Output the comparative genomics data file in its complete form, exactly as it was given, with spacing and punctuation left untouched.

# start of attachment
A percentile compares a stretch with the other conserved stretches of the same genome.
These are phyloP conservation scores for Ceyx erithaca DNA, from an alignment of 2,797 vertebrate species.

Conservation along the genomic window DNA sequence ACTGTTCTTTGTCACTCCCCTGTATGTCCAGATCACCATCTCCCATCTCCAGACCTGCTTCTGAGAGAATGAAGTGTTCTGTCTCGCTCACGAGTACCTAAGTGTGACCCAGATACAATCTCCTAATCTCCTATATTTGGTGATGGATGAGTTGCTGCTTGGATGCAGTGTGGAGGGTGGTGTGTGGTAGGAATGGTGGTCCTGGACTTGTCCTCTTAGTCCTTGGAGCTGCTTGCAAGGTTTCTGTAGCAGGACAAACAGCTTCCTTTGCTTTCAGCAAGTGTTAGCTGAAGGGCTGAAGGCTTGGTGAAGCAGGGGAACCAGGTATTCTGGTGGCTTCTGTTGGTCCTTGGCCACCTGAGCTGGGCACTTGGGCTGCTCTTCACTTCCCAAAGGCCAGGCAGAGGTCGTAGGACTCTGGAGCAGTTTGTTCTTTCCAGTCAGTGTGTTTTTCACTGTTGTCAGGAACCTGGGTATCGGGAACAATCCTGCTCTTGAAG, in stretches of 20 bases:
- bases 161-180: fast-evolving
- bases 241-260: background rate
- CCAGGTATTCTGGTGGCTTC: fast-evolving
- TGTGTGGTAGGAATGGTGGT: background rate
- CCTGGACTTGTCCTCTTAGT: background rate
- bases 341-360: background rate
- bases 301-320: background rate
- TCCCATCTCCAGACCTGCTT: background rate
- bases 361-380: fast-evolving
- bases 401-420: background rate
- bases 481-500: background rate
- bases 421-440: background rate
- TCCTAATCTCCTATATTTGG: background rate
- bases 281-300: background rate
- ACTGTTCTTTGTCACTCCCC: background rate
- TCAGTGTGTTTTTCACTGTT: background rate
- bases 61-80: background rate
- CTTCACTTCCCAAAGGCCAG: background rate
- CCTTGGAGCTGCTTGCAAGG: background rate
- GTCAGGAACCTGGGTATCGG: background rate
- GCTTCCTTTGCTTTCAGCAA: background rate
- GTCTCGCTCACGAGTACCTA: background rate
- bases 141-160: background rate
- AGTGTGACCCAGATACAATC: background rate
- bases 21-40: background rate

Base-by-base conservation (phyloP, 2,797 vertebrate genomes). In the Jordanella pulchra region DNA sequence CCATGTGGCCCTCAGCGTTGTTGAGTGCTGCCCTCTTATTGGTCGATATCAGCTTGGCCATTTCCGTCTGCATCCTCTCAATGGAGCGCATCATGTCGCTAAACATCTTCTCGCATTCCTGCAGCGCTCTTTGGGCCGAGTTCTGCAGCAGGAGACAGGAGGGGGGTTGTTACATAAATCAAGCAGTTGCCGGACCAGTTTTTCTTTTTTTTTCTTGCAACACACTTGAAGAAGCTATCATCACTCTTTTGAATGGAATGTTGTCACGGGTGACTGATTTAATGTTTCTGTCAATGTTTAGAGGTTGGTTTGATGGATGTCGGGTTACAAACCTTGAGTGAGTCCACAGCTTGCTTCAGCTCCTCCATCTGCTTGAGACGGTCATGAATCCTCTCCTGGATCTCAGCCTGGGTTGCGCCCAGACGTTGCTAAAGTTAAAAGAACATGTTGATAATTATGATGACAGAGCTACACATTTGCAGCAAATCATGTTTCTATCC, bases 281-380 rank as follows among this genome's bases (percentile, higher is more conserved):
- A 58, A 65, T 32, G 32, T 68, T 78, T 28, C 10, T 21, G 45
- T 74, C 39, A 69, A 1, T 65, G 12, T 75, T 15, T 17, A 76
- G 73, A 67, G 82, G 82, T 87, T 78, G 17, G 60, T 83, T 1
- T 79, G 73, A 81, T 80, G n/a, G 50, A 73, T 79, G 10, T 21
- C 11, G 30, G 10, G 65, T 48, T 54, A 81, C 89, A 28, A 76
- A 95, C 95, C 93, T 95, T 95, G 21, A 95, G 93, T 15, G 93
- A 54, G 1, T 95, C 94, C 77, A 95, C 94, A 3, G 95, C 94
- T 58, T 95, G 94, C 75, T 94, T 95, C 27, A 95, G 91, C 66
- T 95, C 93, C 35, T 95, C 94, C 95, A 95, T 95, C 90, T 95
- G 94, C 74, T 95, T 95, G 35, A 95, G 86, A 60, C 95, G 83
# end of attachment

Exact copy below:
A percentile compares a stretch with the other conserved stretches of the same genome.
These are phyloP conservation scores for Ceyx erithaca DNA, from an alignment of 2,797 vertebrate species.

Conservation along the genomic window DNA sequence ACTGTTCTTTGTCACTCCCCTGTATGTCCAGATCACCATCTCCCATCTCCAGACCTGCTTCTGAGAGAATGAAGTGTTCTGTCTCGCTCACGAGTACCTAAGTGTGACCCAGATACAATCTCCTAATCTCCTATATTTGGTGATGGATGAGTTGCTGCTTGGATGCAGTGTGGAGGGTGGTGTGTGGTAGGAATGGTGGTCCTGGACTTGTCCTCTTAGTCCTTGGAGCTGCTTGCAAGGTTTCTGTAGCAGGACAAACAGCTTCCTTTGCTTTCAGCAAGTGTTAGCTGAAGGGCTGAAGGCTTGGTGAAGCAGGGGAACCAGGTATTCTGGTGGCTTCTGTTGGTCCTTGGCCACCTGAGCTGGGCACTTGGGCTGCTCTTCACTTCCCAAAGGCCAGGCAGAGGTCGTAGGACTCTGGAGCAGTTTGTTCTTTCCAGTCAGTGTGTTTTTCACTGTTGTCAGGAACCTGGGTATCGGGAACAATCCTGCTCTTGAAG, in stretches of 20 bases:
- bases 161-180: fast-evolving
- bases 241-260: background rate
- CCAGGTATTCTGGTGGCTTC: fast-evolving
- TGTGTGGTAGGAATGGTGGT: background rate
- CCTGGACTTGTCCTCTTAGT: background rate
- bases 341-360: background rate
- bases 301-320: background rate
- TCCCATCTCCAGACCTGCTT: background rate
- bases 361-380: fast-evolving
- bases 401-420: background rate
- bases 481-500: background rate
- bases 421-440: background rate
- TCCTAATCTCCTATATTTGG: background rate
- bases 281-300: background rate
- ACTGTTCTTTGTCACTCCCC: background rate
- TCAGTGTGTTTTTCACTGTT: background rate
- bases 61-80: background rate
- CTTCACTTCCCAAAGGCCAG: background rate
- CCTTGGAGCTGCTTGCAAGG: background rate
- GTCAGGAACCTGGGTATCGG: background rate
- GCTTCCTTTGCTTTCAGCAA: background rate
- GTCTCGCTCACGAGTACCTA: background rate
- bases 141-160: background rate
- AGTGTGACCCAGATACAATC: background rate
- bases 21-40: background rate

Base-by-base conservation (phyloP, 2,797 vertebrate genomes). In the Jordanella pulchra region DNA sequence CCATGTGGCCCTCAGCGTTGTTGAGTGCTGCCCTCTTATTGGTCGATATCAGCTTGGCCATTTCCGTCTGCATCCTCTCAATGGAGCGCATCATGTCGCTAAACATCTTCTCGCATTCCTGCAGCGCTCTTTGGGCCGAGTTCTGCAGCAGGAGACAGGAGGGGGGTTGTTACATAAATCAAGCAGTTGCCGGACCAGTTTTTCTTTTTTTTTCTTGCAACACACTTGAAGAAGCTATCATCACTCTTTTGAATGGAATGTTGTCACGGGTGACTGATTTAATGTTTCTGTCAATGTTTAGAGGTTGGTTTGATGGATGTCGGGTTACAAACCTTGAGTGAGTCCACAGCTTGCTTCAGCTCCTCCATCTGCTTGAGACGGTCATGAATCCTCTCCTGGATCTCAGCCTGGGTTGCGCCCAGACGTTGCTAAAGTTAAAAGAACATGTTGATAATTATGATGACAGAGCTACACATTTGCAGCAAATCATGTTTCTATCC, bases 281-380 rank as follows among this genome's bases (percentile, higher is more conserved):
- A 58, A 65, T 32, G 32, T 68, T 78, T 28, C 10, T 21, G 45
- T 74, C 39, A 69, A 1, T 65, G 12, T 75, T 15, T 17, A 76
- G 73, A 67, G 82, G 82, T 87, T 78, G 17, G 60, T 83, T 1
- T 79, G 73, A 81, T 80, G n/a, G 50, A 73, T 79, G 10, T 21
- C 11, G 30, G 10, G 65, T 48, T 54, A 81, C 89, A 28, A 76
- A 95, C 95, C 93, T 95, T 95, G 21, A 95, G 93, T 15, G 93
- A 54, G 1, T 95, C 94, C 77, A 95, C 94, A 3, G 95, C 94
- T 58, T 95, G 94, C 75, T 94, T 95, C 27, A 95, G 91, C 66
- T 95, C 93, C 35, T 95, C 94, C 95, A 95, T 95, C 90, T 95
- G 94, C 74, T 95, T 95, G 35, A 95, G 86, A 60, C 95, G 83